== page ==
Things You Don't Need to Hear After Breaking Up With Your High School SO

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ISABELLA BEJAR
University of Texas at Austin '16

There probably isn't a trustworthy person in the world who won't say that at some point, high school sucked. There's the drama, the same people, learning how to function as an individual and, for many people, a chaotic dating scene.

Since you see the same people day after day, sometimes you manage to find the one person who doesn't make each day feel monotonous. All the butterflies in fairy land don't compare to how important and amazing that other person is to you.

And then college applications roll around senior year. It's an inevitable conversation for high school couples. Stay together during college even if it's long distance?

Break up before going to different schools? Break up now so you don't have any leftover feelings or nasty attachment issues for when you leave? Every couple and every relationship is different, and some couples decide that they can make it through college together.

Unfortunately, not every couple is made to last for the rest of eternity, no matter how important it feels at the time. That's just life. Going to college will change you whether you realize it or not. Your goals change, your ambitions flourish or die, you hang out with different friends than in high school. Your priorities will manifest.

Your old high school friends ask how your SO is doing. While you're a couple, it's almost a point of pride-you're doing well, still together, still happy. Those friends are happy that it's working out. Awesome.

The (almost) inevitable freshman year breakup ensues, and there's that gradual process of telling those old friends.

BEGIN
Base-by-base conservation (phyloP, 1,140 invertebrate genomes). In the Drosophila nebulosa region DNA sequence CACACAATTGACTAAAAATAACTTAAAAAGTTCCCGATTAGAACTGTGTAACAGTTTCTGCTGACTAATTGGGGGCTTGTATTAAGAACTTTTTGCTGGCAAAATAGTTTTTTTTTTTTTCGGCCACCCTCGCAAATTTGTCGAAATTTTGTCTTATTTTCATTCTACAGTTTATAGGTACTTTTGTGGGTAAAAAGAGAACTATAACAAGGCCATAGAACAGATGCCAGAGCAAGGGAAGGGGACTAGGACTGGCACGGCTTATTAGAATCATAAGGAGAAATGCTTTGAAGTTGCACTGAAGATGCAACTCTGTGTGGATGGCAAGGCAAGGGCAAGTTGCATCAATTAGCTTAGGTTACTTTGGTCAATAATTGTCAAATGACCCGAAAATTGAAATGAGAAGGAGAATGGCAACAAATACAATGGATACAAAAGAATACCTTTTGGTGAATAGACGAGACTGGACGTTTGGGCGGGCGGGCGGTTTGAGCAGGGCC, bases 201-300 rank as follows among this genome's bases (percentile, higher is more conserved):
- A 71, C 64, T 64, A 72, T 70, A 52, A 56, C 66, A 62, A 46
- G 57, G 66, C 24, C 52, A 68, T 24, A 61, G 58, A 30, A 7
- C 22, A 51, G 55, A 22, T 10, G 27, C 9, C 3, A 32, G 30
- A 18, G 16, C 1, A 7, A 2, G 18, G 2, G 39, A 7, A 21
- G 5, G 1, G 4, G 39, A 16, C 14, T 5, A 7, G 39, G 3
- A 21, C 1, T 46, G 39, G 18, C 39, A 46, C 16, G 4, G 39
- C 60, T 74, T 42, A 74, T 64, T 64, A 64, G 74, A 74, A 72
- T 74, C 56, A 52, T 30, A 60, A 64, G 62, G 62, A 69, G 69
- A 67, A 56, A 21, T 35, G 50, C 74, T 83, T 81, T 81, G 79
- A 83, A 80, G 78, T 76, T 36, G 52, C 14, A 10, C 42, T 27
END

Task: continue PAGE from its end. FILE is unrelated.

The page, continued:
Friend: "You're still with So-And-So, right? How are they?"
You: "Yeah...we broke up a while ago..."
Friend: "Oh...I'm sorry. Well, we all knew you could do sooooo much better!"

And there it is.

"We always knew you could do better."

It comes from a good place. You get that. But geeze, way to make you feel like all that time, money, and effort to make things work for all that time was for shit.

Having a healthy and committed relationship for whatever amount of time is a learning experience for both parties. You learn what it is they really need in a relationship, what you can put up with, what you are willing to compromise, and so many other little things about yourself as a partner.

Having all that time thrown back in your face with good intentions still sucks.

"We kinda knew something was going to happen eventually..."

Wow. Thanks. So you thought the relationship was just a ticking time bomb? Gee, what a pal. From the outside many parts of a relationship can seem just fine, but a friend might have seen some warning signs: irritation, wandering eyes, boredom. Whatever it was, they saw it and didn't say anything.

"It's not like you were going to marry them or anything"

Like any hard breakup, there is going to be a period where everything is a reminder of a whole other part of life that doesn't exist anymore. Maybe they did see a long-term future together, maybe one of them was flirting with the idea of a real proposal--who's to say? Not you, my friend.

Brushing away the commitment that was there can feel as painful as whatever conversation was had at the time of implosion. Or explosion. Every natural disaster is a little different.

What makes the high school sweetheart turned college SO thing different is that there was a clear decision made to stay together even if it was long-distance or with different career paths in mind. Most people don't go into long distance lightly because it's hard as shit. So don't throw that commitment back in their face by saying that they had no future.

So, if you have a friend going through a breakup with their high school love, try to avoid immediately ex-bashing until the newly single friend reaches the anger phase of grieving.

Everyone talks about how to help relationships work, warning signs, how to avoid toxic people, all the things that come before any sort of breakup. This is for the aftermath. Make sure they eat and get out of the apartment. Let them cry, take a shower, but don't say anything that makes that time of their life into a trivial mistake.